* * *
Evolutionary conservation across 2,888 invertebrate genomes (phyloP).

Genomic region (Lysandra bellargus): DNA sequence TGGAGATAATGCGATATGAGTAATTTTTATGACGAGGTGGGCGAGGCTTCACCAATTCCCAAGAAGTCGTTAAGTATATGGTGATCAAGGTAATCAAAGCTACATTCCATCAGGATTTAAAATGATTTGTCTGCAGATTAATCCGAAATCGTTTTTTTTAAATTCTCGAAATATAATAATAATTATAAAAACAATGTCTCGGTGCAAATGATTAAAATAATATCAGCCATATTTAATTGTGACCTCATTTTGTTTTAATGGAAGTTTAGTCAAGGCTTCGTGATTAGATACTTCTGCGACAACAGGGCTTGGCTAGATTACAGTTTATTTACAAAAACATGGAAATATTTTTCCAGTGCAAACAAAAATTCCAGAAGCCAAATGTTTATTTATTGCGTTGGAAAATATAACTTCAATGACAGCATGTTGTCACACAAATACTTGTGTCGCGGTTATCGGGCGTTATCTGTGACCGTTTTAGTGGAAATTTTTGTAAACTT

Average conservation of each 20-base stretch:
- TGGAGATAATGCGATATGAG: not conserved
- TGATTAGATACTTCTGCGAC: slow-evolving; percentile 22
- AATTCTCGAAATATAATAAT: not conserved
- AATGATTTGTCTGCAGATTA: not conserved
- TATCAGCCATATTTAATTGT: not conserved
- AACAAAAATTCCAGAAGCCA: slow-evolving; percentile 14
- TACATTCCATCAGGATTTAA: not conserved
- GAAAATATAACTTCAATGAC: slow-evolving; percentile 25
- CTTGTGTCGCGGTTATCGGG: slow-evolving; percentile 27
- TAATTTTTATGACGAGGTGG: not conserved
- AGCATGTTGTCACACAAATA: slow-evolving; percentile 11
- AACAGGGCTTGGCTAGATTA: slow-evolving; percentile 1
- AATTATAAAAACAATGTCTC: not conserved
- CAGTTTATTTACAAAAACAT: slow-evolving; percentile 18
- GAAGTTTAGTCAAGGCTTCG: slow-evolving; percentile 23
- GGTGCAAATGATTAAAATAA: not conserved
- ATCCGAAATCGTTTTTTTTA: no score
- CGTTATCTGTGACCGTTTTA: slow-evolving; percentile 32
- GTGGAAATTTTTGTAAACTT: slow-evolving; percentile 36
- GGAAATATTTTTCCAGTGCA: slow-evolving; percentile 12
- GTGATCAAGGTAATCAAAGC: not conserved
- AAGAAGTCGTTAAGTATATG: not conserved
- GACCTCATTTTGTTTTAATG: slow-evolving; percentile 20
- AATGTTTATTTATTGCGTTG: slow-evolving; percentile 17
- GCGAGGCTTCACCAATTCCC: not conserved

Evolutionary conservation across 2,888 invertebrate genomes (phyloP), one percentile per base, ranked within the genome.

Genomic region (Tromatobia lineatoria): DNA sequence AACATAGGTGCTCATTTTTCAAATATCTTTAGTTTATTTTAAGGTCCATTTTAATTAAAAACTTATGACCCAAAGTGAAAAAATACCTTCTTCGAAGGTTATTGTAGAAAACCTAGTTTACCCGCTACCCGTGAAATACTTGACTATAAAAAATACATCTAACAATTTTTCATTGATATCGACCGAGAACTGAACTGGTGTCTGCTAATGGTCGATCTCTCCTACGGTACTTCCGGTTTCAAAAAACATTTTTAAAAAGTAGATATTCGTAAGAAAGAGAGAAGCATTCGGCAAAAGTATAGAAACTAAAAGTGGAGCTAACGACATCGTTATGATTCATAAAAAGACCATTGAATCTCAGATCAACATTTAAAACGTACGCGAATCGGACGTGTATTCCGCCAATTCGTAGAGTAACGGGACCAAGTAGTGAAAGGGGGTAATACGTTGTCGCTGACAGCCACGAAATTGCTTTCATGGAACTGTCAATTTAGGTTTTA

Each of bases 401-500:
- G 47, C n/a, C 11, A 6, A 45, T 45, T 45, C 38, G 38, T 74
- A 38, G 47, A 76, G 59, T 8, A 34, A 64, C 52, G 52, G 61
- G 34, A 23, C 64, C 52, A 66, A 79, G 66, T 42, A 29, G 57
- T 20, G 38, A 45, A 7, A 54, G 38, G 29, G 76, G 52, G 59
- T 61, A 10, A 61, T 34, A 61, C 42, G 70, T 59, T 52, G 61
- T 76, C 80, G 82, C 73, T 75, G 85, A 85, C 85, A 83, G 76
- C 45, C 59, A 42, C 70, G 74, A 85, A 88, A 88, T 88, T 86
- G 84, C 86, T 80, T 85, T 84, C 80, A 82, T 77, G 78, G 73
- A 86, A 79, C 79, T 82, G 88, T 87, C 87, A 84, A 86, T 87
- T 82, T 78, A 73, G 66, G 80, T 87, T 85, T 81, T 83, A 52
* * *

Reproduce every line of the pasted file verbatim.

Evolutionary conservation across 2,888 invertebrate genomes (phyloP).

Genomic region (Lysandra bellargus): DNA sequence TGGAGATAATGCGATATGAGTAATTTTTATGACGAGGTGGGCGAGGCTTCACCAATTCCCAAGAAGTCGTTAAGTATATGGTGATCAAGGTAATCAAAGCTACATTCCATCAGGATTTAAAATGATTTGTCTGCAGATTAATCCGAAATCGTTTTTTTTAAATTCTCGAAATATAATAATAATTATAAAAACAATGTCTCGGTGCAAATGATTAAAATAATATCAGCCATATTTAATTGTGACCTCATTTTGTTTTAATGGAAGTTTAGTCAAGGCTTCGTGATTAGATACTTCTGCGACAACAGGGCTTGGCTAGATTACAGTTTATTTACAAAAACATGGAAATATTTTTCCAGTGCAAACAAAAATTCCAGAAGCCAAATGTTTATTTATTGCGTTGGAAAATATAACTTCAATGACAGCATGTTGTCACACAAATACTTGTGTCGCGGTTATCGGGCGTTATCTGTGACCGTTTTAGTGGAAATTTTTGTAAACTT

Average conservation of each 20-base stretch:
- TGGAGATAATGCGATATGAG: not conserved
- TGATTAGATACTTCTGCGAC: slow-evolving; percentile 22
- AATTCTCGAAATATAATAAT: not conserved
- AATGATTTGTCTGCAGATTA: not conserved
- TATCAGCCATATTTAATTGT: not conserved
- AACAAAAATTCCAGAAGCCA: slow-evolving; percentile 14
- TACATTCCATCAGGATTTAA: not conserved
- GAAAATATAACTTCAATGAC: slow-evolving; percentile 25
- CTTGTGTCGCGGTTATCGGG: slow-evolving; percentile 27
- TAATTTTTATGACGAGGTGG: not conserved
- AGCATGTTGTCACACAAATA: slow-evolving; percentile 11
- AACAGGGCTTGGCTAGATTA: slow-evolving; percentile 1
- AATTATAAAAACAATGTCTC: not conserved
- CAGTTTATTTACAAAAACAT: slow-evolving; percentile 18
- GAAGTTTAGTCAAGGCTTCG: slow-evolving; percentile 23
- GGTGCAAATGATTAAAATAA: not conserved
- ATCCGAAATCGTTTTTTTTA: no score
- CGTTATCTGTGACCGTTTTA: slow-evolving; percentile 32
- GTGGAAATTTTTGTAAACTT: slow-evolving; percentile 36
- GGAAATATTTTTCCAGTGCA: slow-evolving; percentile 12
- GTGATCAAGGTAATCAAAGC: not conserved
- AAGAAGTCGTTAAGTATATG: not conserved
- GACCTCATTTTGTTTTAATG: slow-evolving; percentile 20
- AATGTTTATTTATTGCGTTG: slow-evolving; percentile 17
- GCGAGGCTTCACCAATTCCC: not conserved

Evolutionary conservation across 2,888 invertebrate genomes (phyloP), one percentile per base, ranked within the genome.

Genomic region (Tromatobia lineatoria): DNA sequence AACATAGGTGCTCATTTTTCAAATATCTTTAGTTTATTTTAAGGTCCATTTTAATTAAAAACTTATGACCCAAAGTGAAAAAATACCTTCTTCGAAGGTTATTGTAGAAAACCTAGTTTACCCGCTACCCGTGAAATACTTGACTATAAAAAATACATCTAACAATTTTTCATTGATATCGACCGAGAACTGAACTGGTGTCTGCTAATGGTCGATCTCTCCTACGGTACTTCCGGTTTCAAAAAACATTTTTAAAAAGTAGATATTCGTAAGAAAGAGAGAAGCATTCGGCAAAAGTATAGAAACTAAAAGTGGAGCTAACGACATCGTTATGATTCATAAAAAGACCATTGAATCTCAGATCAACATTTAAAACGTACGCGAATCGGACGTGTATTCCGCCAATTCGTAGAGTAACGGGACCAAGTAGTGAAAGGGGGTAATACGTTGTCGCTGACAGCCACGAAATTGCTTTCATGGAACTGTCAATTTAGGTTTTA

Each of bases 401-500:
- G 47, C n/a, C 11, A 6, A 45, T 45, T 45, C 38, G 38, T 74
- A 38, G 47, A 76, G 59, T 8, A 34, A 64, C 52, G 52, G 61
- G 34, A 23, C 64, C 52, A 66, A 79, G 66, T 42, A 29, G 57
- T 20, G 38, A 45, A 7, A 54, G 38, G 29, G 76, G 52, G 59
- T 61, A 10, A 61, T 34, A 61, C 42, G 70, T 59, T 52, G 61
- T 76, C 80, G 82, C 73, T 75, G 85, A 85, C 85, A 83, G 76
- C 45, C 59, A 42, C 70, G 74, A 85, A 88, A 88, T 88, T 86
- G 84, C 86, T 80, T 85, T 84, C 80, A 82, T 77, G 78, G 73
- A 86, A 79, C 79, T 82, G 88, T 87, C 87, A 84, A 86, T 87
- T 82, T 78, A 73, G 66, G 80, T 87, T 85, T 81, T 83, A 52